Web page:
OAKRIAGEFAOTORY.
North-east corner or Mnln and Jackson atreeu?
McAKTUUU, uHIC1
GEO. W. UltLMON, froprletoi
Maoufactuiea
Carrtayei, juuuiu. ixi-rtttet,
a Lao, viaoss tat all navs or wiooa woaa
done to order on short notice.
Painting and Trimming.
ot all kinua eiccuieu lu the neatwi aiiu iuot
artistiu etl.
BbrAtninu 01 an Kind, in my noewuibe
promptly and amM, duue.
ae nwi uoue a. ,uie H-inianuvDi la
aukil to la adtMUutiak uut ui eulia anu e
cu'ediu the uio.l workn auliite maiiuer,
u oeexuellvd in auy renpuct b' HT other
lablmhiuoutiu ih.uoLulry.
JOHN BIECEL,
Formerly ot tianiden.i
ANNOUNCES to bis friend, in V inton
adjoining counties that be has bought
Hotel formerly Kept by Ohas. Bmiih
Tbree doors west cl Madison, oa
FRONT teT.
PORTSMOUTH, 0.
He has refitted it throughout, and is prepared
to entertain the tiereling public at reaaonxhle
ratM. Ian
Oats. Buixusa. , H. H. HorriAia.
- BODMN'S
LEArV' TCBAOCO WAEEH0U8E.
Eotahliehed IcM A7,W,61 and tttWeat Fn
Koot of ulenlioD Bridge, CINCINNATI,
i:HA..Bemrt A i o,, Proprietor. Iiailyauo
lino and private a tea efUaf Uibacco. Bum.
neMairi'tly ,-nmmielon. Liberal adancea
made on eooeignmenta. , '.
Agmia, wanted everyh,ere. Buainea. strict.
I legtthnaie.- FarMealars free. . Add res.
0RTfl,8tLoula, Ko 'tSeeair
From Hearth and Home, March 7th.
GENTLE WOMAN ROUSED.
A STORY OF THE TEMPERANCE WAR.
1
of
of
etc
uot
and
the
ntai.
O
f
"I think such action is un
ladylike, unwomanly, and alto
gether -wrong,"' said Airs. El
liott, warmly. "The idea ol
women marching in : bands
through the streets, followed
by a ramble ot rude men and
boys the idea el refined ladies
lorcing their way into 'some
filthy bar-room, full of obscene,
guzzling, ill omened loafers,
and kneflinjt-OnJhe .tobacco
stained floor in audible prayer.
Thee temperance movements
always lend to fanailclbitf,' but
this is a. little , worse than any
thine I have heard of yet.
Most woman nnsex herself and
brave- the most disgusting
phade of publicity! Must the
pearls of religious feeling, even
in the most sacred , lortn of
prayer, be cast belore the
swine that infest these J6w
denhl'1 ' ,
The speaker - was a I young
and very pretty lady, who hud
lived in our town about a year.
Indeed, alio had not been in nr.
ried much longer than that
having come to us as a bride.
She was a fine type of the
New England girl, quite brills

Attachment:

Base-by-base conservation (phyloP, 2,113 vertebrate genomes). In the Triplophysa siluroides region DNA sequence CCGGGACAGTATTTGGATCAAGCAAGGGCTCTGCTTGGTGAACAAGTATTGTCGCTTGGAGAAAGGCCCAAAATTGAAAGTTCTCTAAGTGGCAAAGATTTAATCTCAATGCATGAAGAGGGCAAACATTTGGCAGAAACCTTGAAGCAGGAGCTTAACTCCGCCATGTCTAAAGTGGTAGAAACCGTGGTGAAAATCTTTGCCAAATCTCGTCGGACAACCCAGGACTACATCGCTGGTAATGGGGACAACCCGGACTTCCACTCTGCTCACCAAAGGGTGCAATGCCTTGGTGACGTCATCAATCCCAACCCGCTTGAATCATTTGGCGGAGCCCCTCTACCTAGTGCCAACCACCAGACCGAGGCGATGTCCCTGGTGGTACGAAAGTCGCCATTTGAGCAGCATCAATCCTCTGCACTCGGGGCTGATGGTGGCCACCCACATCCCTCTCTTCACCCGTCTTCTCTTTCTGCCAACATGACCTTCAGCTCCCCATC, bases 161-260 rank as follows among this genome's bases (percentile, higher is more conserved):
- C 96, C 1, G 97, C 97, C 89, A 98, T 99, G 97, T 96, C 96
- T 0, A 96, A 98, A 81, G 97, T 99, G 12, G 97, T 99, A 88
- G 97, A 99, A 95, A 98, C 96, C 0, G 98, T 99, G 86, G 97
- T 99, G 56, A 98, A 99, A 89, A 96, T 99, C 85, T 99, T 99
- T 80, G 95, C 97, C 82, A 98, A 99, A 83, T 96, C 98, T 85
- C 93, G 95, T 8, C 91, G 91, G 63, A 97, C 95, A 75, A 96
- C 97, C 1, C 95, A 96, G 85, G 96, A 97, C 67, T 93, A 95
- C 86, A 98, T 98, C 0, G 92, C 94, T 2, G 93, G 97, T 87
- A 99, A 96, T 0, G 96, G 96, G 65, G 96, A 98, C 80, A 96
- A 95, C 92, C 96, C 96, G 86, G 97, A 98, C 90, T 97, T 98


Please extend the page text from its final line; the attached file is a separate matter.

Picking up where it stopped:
tint and ready in c mversntlon,
verv refilled and high cultured.
a lntle opinionated, but in
tense in her disgust at (lie
pre iiou need phase of "womenV
rights." 'llnnie is woman,s
highest sphere," she was wont
to say, "and 1 litre she can be
the power behind and above
the throne." As we come to
know her well, we found tbut
she possessed a warm heart
and Ulirixlian principle, though
not v,-ry obtrusive in mnile't
initcijhrJ&)metlungjraLJJie coldnessnd repression ot New
Enln-nd society tinctured her
manner, and made her seem a
lit'te formal at'first in1, contrast
Willi our Iree, hearty Western
style. Like too many ot her
Fitters, instead ol gaining h jr
diness Ironi the bleak hills and
chi 1 winds of her early home
she appeared a frail blofRom
b t would ever need the shel
ter of the tenderebt love and
care."
Her husband whb a Western
man. one who had grown up in
our young city. He wp's w!I
connected, ol recognized abili
ty as b lawyer, and with a fu
lure before him of the fairest
promise. It had nccasionilly
bfen whispered that he drank
rather Ireely. but no one' hd
f ver seen him the worse for it.
Hia lovely young wife sepmed
in possess houndlpAR influence
over him, and for the greater
part of the first year of his
marrie'l life he had bepn verv
domestic. But of Itte be spent
his evenings nut more frequent
ly, excusing his absence bv
saving that there wpre parties
that could he seen in the wav
of business better at nicht
than dnring the day. I had my
fears, but the 'wife suspectect
ed nothing.
Two or three of ns were sit
ting socially with oar work in
her pretty parlor one afternoon,
when some remark on tho
strange temperance mnvempnt
that htd. lately bpen developed
led 10 Mrs Elliott's decided ex
pression of opinion with which
I hsve commenced this brief
record ol an experience so dif
ferent (rum my usual qniet
life. .
I will merely say to the read
er that I am a middle aged
widow lady, qnite alone in the
world. . My home is next door
to that oi Mrs. EMiott's, and
from some secret affinity w
had become very intimate.
Years before my natural heart
treasures bad slipped from me,
and I, in my loneliness, fount!
it very easy to love my young
neighbor as a daogMer. Thro?
avejrja 9iiraco'Wsvrart itvand
out of, each others homes with
perfect freedom, and often sat
with our work together.
This afternoon Mrs. : JuCge
Ashman, another ' intimate
Inend, was also with ns. Qer
only immediate response to
Mrs. Elliott's words was A deep
sigh. At last she said:
"The evil grows so desperate
I ean scarcely wonder at any
effort to counteract iV though
I must say with you that I can
scarcely understand this one.
I do not see bow a lady can go
to snch places as you describe.
I suppose, only too truly. Bat
the trouble is. the worst, mis
chief is . not. donV. aiAihege
dens.'. Many of our drinking'
saloons are elegant iiali their
appointments, and .are fre
quented by gentlemen." '
"No matter, answered Mrs.
Elliott, almost hotly; "woman-'
ly delicttoy - forbids t that she
aiiould be at such a place They
are frequented. by roues and
gamblern also, .wlxj.rfiP'er from
the ragged, loafers pnly in be.
Ing better dressed. ,. In each
case she ia liable to iusult, and
to see and, hear things : which,
to a pure,. refined woman, are
worse than blows. Id rather
meet the. coarse brutality of
the .'dens than the contempt
uous leers and mocking smiles
of the gilded ealoons."
'What you say, my dear,
seems perfectly true, and I
have felt so myself.. But oh